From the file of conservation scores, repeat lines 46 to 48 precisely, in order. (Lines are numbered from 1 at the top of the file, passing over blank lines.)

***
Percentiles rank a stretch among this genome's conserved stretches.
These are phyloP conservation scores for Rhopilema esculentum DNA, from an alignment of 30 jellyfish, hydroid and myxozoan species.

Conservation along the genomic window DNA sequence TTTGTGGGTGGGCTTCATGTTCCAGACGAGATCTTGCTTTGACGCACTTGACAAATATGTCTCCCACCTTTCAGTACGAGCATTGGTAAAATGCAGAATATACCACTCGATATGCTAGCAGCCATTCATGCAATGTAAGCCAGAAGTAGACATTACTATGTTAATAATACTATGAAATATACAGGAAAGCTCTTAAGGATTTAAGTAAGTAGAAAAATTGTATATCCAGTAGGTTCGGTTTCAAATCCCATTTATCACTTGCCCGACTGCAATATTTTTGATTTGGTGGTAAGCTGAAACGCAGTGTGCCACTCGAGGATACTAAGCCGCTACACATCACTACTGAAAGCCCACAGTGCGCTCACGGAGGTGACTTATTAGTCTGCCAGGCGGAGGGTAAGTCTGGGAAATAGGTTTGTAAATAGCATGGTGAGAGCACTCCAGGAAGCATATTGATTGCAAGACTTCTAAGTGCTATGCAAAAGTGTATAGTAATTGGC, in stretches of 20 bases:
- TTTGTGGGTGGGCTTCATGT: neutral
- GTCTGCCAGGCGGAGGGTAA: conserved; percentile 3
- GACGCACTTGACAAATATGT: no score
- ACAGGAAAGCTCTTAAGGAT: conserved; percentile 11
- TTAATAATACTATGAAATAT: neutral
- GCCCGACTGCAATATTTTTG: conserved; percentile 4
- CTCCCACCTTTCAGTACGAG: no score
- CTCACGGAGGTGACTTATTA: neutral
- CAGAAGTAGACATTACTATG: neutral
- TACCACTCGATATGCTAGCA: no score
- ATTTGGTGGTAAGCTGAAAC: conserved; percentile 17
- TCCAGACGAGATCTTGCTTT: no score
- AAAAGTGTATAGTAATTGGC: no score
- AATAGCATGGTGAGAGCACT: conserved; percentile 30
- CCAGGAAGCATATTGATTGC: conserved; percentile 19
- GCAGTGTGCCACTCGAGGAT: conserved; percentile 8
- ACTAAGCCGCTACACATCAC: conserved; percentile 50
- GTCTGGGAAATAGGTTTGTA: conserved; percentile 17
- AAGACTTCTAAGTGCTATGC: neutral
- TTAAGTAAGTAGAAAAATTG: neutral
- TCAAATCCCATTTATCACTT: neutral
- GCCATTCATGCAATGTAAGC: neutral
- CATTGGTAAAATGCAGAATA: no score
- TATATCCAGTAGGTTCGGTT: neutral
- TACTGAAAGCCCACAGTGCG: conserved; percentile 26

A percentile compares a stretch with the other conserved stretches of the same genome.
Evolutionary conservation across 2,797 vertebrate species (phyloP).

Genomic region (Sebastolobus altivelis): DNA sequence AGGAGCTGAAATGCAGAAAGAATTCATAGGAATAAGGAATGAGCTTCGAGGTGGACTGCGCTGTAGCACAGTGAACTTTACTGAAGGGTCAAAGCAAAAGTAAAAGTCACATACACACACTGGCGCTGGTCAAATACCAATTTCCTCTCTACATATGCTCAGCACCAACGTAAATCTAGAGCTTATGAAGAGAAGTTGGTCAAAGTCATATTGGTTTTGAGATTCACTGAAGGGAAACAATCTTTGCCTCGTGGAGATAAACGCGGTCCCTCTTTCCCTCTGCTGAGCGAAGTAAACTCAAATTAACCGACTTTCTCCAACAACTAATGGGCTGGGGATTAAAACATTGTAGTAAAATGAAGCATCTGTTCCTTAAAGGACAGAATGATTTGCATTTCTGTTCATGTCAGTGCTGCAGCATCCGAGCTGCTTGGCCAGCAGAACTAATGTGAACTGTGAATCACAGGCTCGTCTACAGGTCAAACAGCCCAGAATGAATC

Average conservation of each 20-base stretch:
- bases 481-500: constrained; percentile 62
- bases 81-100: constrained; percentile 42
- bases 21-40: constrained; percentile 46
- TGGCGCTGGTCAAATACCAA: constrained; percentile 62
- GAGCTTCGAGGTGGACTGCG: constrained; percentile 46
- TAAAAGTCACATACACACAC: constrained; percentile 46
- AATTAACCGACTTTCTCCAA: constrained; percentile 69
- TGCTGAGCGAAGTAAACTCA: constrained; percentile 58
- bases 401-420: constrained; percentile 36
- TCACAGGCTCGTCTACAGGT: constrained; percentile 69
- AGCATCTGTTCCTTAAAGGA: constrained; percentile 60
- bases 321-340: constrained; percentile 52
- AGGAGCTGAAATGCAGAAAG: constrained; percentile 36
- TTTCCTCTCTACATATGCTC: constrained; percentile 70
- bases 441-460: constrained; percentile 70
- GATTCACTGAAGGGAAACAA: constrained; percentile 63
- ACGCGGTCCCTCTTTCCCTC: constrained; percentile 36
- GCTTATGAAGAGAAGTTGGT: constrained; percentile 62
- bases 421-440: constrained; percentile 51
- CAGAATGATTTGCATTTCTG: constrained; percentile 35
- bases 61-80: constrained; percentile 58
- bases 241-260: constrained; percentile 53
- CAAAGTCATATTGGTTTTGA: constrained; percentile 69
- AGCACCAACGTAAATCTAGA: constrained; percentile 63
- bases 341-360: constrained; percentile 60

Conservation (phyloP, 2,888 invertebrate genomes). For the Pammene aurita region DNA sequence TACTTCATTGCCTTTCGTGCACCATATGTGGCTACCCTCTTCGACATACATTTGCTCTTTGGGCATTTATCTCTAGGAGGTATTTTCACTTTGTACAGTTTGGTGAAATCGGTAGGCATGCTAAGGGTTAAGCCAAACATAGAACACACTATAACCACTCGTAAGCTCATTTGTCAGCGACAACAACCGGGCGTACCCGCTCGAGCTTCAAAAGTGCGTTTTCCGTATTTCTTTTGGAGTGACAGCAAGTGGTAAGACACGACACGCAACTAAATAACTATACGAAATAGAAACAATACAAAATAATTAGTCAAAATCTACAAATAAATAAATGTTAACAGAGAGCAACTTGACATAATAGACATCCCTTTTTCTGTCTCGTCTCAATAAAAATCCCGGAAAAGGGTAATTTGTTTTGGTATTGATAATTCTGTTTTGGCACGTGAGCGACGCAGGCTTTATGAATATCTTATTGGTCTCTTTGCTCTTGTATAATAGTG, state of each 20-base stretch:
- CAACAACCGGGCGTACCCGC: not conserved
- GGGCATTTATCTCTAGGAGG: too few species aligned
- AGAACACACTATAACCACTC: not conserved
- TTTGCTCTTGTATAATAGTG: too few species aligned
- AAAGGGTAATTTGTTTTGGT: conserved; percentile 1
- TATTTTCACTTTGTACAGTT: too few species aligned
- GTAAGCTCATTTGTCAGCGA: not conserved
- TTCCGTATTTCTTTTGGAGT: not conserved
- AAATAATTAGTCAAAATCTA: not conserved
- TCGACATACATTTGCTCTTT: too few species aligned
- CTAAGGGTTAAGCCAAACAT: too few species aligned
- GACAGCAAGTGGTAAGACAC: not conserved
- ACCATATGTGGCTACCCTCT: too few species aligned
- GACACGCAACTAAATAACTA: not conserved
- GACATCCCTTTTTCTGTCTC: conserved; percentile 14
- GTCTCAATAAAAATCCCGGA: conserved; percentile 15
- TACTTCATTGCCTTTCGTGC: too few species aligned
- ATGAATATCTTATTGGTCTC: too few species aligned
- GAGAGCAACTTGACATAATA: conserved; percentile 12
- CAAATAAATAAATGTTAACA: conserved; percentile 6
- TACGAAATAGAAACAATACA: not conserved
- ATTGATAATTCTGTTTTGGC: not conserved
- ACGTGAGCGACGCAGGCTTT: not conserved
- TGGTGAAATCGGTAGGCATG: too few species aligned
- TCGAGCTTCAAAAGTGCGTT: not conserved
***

- TTTCCTCTCTACATATGCTC: constrained; percentile 70
- bases 441-460: constrained; percentile 70
- GATTCACTGAAGGGAAACAA: constrained; percentile 63